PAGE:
I must admit that I have been thoroughly enjoying this month's contributions since I am a die-hard journaler from way back. Writing things down is such an integral part of my life that I'm not sure I could make sense of it otherwise.
I always take notes during sermons, workshops, or other teaching sessions. I don't always go back and read what I've written, but somehow taking notes helps me to listen and hopefully internalize what is being presented.
I keep a little notebook in my purse so that I can jot down random thoughts, snips of conversations, impressions, make lists, or even just doodle. Don't leave home without it!
I've found a daily log book or diary a wonderful way to keep track of what I do during a holiday. It's very useful when settling disputes that arise after the fact, and helps to make sense of all the pictures my husband takes. (He's the photographer. I'm too busy taking it in to bother with taking photographs.)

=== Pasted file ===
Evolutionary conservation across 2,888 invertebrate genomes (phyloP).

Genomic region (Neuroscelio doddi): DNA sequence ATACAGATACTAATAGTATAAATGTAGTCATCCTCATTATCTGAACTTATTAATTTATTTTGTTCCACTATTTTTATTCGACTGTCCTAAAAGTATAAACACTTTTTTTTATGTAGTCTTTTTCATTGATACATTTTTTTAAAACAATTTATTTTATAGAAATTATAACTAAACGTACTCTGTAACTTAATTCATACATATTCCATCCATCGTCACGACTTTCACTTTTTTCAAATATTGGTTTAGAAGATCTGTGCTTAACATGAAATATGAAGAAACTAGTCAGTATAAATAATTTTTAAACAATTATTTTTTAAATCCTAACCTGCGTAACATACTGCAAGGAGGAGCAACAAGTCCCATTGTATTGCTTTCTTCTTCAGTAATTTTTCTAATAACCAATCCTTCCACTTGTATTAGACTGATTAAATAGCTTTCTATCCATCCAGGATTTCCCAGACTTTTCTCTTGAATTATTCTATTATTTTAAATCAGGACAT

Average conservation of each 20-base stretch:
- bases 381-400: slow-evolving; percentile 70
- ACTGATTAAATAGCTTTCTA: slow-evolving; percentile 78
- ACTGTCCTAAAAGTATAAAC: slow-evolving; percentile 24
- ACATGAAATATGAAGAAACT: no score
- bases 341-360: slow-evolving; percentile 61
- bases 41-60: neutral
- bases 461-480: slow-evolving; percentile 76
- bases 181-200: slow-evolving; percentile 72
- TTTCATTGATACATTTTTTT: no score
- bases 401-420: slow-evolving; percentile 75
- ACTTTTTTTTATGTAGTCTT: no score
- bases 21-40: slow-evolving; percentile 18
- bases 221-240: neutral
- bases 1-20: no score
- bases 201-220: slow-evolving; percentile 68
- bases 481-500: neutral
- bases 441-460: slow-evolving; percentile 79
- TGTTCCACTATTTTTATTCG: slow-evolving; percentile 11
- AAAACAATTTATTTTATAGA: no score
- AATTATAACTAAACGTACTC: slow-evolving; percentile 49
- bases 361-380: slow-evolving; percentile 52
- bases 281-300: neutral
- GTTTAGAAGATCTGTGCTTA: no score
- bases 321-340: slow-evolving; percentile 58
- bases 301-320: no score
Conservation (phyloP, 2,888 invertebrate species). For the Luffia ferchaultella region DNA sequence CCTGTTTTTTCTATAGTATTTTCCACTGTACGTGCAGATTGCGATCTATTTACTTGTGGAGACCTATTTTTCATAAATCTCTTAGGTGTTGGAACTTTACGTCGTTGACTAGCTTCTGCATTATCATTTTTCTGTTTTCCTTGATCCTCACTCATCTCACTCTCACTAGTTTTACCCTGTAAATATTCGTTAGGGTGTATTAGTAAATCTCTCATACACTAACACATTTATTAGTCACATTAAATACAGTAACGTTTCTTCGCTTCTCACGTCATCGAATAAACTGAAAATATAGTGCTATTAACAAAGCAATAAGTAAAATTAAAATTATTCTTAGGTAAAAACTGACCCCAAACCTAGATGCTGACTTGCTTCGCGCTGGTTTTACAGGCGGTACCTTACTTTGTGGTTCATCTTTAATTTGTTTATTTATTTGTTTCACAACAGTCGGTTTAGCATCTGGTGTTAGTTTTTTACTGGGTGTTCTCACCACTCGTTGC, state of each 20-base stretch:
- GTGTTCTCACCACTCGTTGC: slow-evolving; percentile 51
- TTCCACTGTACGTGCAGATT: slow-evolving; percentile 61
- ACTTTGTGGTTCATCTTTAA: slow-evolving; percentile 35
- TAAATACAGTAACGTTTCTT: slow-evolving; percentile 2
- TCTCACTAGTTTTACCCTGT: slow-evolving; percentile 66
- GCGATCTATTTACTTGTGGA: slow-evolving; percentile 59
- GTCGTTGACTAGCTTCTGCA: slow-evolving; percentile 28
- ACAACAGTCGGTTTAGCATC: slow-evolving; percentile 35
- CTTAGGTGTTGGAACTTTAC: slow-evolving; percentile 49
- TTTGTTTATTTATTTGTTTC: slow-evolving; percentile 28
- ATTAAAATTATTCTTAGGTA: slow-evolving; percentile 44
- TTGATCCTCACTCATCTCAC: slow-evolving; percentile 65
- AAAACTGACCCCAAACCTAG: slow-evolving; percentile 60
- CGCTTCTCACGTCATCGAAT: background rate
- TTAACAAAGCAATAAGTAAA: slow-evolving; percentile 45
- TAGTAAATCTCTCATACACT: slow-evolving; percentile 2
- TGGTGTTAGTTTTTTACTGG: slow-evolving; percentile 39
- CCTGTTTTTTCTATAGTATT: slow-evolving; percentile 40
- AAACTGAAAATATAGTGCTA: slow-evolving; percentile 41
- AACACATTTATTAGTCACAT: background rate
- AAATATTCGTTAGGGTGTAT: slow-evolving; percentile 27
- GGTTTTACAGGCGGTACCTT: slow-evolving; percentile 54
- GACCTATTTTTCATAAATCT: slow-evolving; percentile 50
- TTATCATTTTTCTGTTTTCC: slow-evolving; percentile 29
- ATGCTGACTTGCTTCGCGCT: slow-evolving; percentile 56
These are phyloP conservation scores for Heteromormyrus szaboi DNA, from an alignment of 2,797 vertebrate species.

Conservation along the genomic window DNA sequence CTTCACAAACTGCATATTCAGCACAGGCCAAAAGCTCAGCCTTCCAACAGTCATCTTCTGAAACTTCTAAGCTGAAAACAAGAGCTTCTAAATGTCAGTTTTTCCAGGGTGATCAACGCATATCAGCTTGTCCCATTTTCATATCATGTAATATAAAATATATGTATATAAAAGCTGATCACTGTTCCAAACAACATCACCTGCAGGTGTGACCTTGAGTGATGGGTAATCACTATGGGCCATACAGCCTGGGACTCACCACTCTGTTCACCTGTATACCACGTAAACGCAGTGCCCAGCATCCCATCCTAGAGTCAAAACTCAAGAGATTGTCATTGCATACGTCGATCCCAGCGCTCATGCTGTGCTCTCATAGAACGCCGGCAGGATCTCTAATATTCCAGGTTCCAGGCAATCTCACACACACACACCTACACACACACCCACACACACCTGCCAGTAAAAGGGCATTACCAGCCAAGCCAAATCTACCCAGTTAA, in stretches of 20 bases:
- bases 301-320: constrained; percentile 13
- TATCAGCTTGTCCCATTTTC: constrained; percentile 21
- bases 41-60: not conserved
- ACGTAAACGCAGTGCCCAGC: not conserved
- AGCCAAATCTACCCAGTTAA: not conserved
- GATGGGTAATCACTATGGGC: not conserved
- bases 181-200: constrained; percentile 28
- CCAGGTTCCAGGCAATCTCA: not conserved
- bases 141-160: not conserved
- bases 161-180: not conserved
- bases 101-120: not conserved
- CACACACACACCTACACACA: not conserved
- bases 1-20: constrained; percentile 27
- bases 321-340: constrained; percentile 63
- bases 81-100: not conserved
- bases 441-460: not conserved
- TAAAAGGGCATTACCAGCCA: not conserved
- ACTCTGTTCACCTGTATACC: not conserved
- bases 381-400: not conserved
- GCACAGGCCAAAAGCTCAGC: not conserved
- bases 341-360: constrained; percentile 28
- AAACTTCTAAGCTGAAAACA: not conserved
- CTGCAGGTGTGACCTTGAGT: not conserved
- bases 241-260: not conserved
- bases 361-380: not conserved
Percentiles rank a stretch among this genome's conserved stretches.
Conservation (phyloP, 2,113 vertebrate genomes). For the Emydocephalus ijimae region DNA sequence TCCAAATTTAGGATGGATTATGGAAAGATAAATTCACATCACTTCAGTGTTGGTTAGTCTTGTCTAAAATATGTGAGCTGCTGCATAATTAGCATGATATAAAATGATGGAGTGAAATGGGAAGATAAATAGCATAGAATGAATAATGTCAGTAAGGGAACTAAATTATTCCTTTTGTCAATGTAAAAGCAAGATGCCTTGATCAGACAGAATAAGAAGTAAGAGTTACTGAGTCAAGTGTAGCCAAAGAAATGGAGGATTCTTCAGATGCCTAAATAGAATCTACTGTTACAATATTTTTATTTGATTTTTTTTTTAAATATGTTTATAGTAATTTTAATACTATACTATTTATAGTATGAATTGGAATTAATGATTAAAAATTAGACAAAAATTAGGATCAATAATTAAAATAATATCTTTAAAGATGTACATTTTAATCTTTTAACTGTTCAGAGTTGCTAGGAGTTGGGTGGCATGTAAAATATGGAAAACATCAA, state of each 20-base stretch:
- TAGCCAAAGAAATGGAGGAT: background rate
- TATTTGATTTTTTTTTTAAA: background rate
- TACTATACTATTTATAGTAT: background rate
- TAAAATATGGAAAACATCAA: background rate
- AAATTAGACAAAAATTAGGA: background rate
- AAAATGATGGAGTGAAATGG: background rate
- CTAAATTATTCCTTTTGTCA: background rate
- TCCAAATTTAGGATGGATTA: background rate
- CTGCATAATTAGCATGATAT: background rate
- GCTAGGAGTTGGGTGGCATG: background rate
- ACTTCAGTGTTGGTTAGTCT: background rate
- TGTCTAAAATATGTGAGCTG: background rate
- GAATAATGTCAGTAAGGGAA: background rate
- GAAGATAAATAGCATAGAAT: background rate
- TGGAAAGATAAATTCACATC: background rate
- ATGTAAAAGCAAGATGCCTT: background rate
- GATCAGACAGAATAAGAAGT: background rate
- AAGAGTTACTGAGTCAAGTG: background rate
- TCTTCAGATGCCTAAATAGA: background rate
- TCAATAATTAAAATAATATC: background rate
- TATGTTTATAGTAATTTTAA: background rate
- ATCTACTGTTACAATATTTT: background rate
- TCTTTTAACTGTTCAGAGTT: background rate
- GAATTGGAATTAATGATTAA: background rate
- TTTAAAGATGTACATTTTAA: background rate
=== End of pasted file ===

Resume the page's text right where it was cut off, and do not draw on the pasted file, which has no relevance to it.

Pouring my heart out onto a page helps me process the difficult times, and brings my hopes and dreams into focus. This is my primary journalling activity and I've filled countless books of all shapes and sizes. I decided to gather them all up into a banker's box, but I had to start box number two earlier this year since I couldn't squeeze even one more in. I enjoy flipping through these journals. I can see how I've grown and changed, as well as see the patterns that have emerged over time.
I realized how much I rely on my journalling habits recently when I underwent open heart surgery. Obviously, I didn't write anything for a couple of days and even after that I found I didn't have the strength to write more than a few sentences for several days afterwards. However, the desire to record my thoughts was strong and I tried using the 'record' option on my phone. It wasn't quite the same, but I can see where this would be a useful tool for chronic journalers who can't physically write for whatever reason.
I've wondered if anyone will ever read what I've written. I've caught myself censoring my thoughts a time or two with that in mind, but most of the time I just pour out my soul, come what may. For me it is less about leaving a legacy and more about processing life.
Tracy Krauss journals (among other things) from her home in northern BC. Visit her website: http://tracykrauss.com -fiction on the edge without crossing the line-